I know when Python handles object, it uses ‘reference’ to the object, not the real value itself.
But behavior of below code seems very odd to me.
5 dummy object references were copied from
now list, then
prev was cleared.
Then, shouldn’t references stored in
now be invalidated too?
class dummy: pass prev = [dummy() for _ in range(5)] now =  for d in prev: now.append(d) for idx in range(5): print(prev[idx] is now[idx]) # all True - so, same reference copied prev.clear() print(prev) # empty print(now) # 5 'dummy' objects survived - How??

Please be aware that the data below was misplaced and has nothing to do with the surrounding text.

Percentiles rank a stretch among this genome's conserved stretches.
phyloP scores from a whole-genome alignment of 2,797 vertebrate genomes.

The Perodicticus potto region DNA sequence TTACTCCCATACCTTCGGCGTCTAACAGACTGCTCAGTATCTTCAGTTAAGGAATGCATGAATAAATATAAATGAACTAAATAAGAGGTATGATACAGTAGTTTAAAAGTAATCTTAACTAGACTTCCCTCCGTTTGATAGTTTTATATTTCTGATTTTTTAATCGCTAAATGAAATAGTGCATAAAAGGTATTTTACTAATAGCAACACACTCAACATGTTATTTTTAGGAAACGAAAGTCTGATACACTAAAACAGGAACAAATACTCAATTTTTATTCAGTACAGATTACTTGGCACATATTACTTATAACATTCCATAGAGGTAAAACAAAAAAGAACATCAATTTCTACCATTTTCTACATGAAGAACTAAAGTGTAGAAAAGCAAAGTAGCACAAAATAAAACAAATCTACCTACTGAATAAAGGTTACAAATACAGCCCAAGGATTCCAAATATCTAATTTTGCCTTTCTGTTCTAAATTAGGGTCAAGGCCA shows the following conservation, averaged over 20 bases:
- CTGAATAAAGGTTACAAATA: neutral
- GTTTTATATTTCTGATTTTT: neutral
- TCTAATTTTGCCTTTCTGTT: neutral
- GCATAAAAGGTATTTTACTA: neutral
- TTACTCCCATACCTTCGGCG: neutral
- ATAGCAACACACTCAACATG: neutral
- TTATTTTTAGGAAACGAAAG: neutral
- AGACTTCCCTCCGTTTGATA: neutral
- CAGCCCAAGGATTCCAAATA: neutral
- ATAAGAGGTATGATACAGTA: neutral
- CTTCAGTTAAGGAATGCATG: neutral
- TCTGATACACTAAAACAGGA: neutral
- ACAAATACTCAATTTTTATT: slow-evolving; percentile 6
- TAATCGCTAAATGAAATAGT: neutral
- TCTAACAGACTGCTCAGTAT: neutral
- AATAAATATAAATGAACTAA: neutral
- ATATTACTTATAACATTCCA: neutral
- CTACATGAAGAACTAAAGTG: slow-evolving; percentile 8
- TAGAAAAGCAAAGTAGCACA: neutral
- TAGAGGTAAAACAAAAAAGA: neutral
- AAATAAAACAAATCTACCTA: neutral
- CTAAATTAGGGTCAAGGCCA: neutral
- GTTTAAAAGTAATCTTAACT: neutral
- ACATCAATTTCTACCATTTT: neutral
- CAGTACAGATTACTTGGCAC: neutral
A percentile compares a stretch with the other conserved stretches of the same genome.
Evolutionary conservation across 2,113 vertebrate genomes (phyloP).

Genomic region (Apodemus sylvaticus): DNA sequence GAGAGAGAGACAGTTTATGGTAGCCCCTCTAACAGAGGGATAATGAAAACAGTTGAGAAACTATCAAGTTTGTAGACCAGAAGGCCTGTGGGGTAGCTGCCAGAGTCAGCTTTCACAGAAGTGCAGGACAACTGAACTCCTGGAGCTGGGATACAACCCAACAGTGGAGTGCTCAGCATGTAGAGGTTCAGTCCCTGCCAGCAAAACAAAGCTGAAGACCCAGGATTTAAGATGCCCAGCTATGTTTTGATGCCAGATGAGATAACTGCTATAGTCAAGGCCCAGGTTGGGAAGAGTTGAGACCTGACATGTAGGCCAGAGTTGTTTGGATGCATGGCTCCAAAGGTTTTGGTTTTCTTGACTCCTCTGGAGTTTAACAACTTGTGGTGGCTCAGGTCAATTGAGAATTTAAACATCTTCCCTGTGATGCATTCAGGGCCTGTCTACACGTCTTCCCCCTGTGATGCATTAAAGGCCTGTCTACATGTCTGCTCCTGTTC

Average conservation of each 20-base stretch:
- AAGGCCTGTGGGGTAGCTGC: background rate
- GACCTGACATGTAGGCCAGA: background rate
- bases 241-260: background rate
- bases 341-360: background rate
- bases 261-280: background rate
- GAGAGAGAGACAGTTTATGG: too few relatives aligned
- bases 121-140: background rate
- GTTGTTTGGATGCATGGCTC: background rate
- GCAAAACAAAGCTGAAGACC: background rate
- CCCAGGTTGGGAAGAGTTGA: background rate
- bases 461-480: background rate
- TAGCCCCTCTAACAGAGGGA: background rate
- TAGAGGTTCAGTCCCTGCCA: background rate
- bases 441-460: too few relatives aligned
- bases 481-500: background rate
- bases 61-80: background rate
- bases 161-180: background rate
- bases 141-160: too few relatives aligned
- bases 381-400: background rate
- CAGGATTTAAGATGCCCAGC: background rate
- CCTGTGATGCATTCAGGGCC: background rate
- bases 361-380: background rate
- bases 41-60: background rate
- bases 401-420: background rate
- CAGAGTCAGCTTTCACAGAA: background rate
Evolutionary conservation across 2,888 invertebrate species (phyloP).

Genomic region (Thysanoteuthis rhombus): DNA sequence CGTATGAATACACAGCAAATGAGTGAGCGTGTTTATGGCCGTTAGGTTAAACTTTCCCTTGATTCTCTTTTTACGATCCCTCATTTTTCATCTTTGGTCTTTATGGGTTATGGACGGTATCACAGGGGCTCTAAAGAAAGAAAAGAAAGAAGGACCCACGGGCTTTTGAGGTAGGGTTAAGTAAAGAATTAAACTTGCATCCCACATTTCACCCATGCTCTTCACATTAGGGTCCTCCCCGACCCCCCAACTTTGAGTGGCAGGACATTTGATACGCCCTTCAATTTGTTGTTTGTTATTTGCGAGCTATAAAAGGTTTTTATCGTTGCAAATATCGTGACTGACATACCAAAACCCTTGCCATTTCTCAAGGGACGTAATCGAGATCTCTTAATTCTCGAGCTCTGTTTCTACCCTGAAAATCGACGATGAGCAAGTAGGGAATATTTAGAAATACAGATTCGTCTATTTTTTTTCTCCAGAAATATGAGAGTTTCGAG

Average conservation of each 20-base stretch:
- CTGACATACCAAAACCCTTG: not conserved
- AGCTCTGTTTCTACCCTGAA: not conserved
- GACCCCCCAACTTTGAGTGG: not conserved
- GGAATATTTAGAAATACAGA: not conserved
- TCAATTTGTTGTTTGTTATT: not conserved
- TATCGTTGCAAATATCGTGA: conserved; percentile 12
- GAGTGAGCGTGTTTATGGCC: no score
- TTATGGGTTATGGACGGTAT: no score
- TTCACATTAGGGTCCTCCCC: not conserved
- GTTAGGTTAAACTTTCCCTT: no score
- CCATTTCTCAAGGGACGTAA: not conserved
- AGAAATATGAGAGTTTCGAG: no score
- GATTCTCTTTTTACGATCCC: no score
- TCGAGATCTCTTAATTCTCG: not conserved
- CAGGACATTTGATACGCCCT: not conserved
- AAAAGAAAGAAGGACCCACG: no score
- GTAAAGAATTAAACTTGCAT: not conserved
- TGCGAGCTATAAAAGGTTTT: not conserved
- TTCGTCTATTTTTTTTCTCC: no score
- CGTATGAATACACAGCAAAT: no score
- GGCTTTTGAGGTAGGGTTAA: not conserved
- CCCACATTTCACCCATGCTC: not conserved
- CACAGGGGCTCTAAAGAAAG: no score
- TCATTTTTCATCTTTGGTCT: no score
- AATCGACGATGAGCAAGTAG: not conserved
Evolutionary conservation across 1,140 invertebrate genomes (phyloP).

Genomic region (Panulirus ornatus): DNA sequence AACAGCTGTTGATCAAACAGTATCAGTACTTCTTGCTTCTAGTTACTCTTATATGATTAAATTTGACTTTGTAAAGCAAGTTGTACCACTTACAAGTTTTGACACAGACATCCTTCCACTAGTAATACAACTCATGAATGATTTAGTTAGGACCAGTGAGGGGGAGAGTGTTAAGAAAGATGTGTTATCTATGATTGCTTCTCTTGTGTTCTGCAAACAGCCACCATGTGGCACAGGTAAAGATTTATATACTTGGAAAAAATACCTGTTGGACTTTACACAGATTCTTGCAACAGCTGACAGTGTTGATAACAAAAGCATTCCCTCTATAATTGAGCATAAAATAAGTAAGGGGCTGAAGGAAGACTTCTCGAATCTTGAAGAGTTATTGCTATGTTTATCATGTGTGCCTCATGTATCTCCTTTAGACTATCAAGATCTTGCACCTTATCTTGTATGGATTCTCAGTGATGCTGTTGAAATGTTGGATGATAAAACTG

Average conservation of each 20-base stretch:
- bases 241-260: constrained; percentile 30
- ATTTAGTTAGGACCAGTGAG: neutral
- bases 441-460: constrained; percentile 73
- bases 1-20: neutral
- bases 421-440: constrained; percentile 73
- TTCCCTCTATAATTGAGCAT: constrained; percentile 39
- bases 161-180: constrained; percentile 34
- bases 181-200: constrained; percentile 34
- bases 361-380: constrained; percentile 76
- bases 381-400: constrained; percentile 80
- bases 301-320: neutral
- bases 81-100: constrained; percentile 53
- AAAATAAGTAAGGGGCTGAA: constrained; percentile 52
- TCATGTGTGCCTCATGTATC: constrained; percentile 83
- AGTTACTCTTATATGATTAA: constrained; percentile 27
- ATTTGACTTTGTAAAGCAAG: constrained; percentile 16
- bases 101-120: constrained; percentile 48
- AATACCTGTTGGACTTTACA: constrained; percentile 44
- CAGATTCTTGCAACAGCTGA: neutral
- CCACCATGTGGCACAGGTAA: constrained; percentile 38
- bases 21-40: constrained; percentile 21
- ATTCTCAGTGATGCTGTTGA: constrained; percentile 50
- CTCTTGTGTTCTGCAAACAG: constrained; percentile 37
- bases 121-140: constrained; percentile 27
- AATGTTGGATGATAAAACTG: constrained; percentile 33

I found possible duplicate to this question, and would like to ask if this is the reason why references in
now isn’t invalidated after
Python: Delete object referenced from tuple
Maybe I’m too used to reference concept in C++ and Python is different.
By adding each object in
now, you increment their reference counts by 1, so they become 2.
When you delete the objects in
prev, reference count of each object is decremented by 1, and they become 1.
Since reference counts of the objects did not reach 0, they do not go away.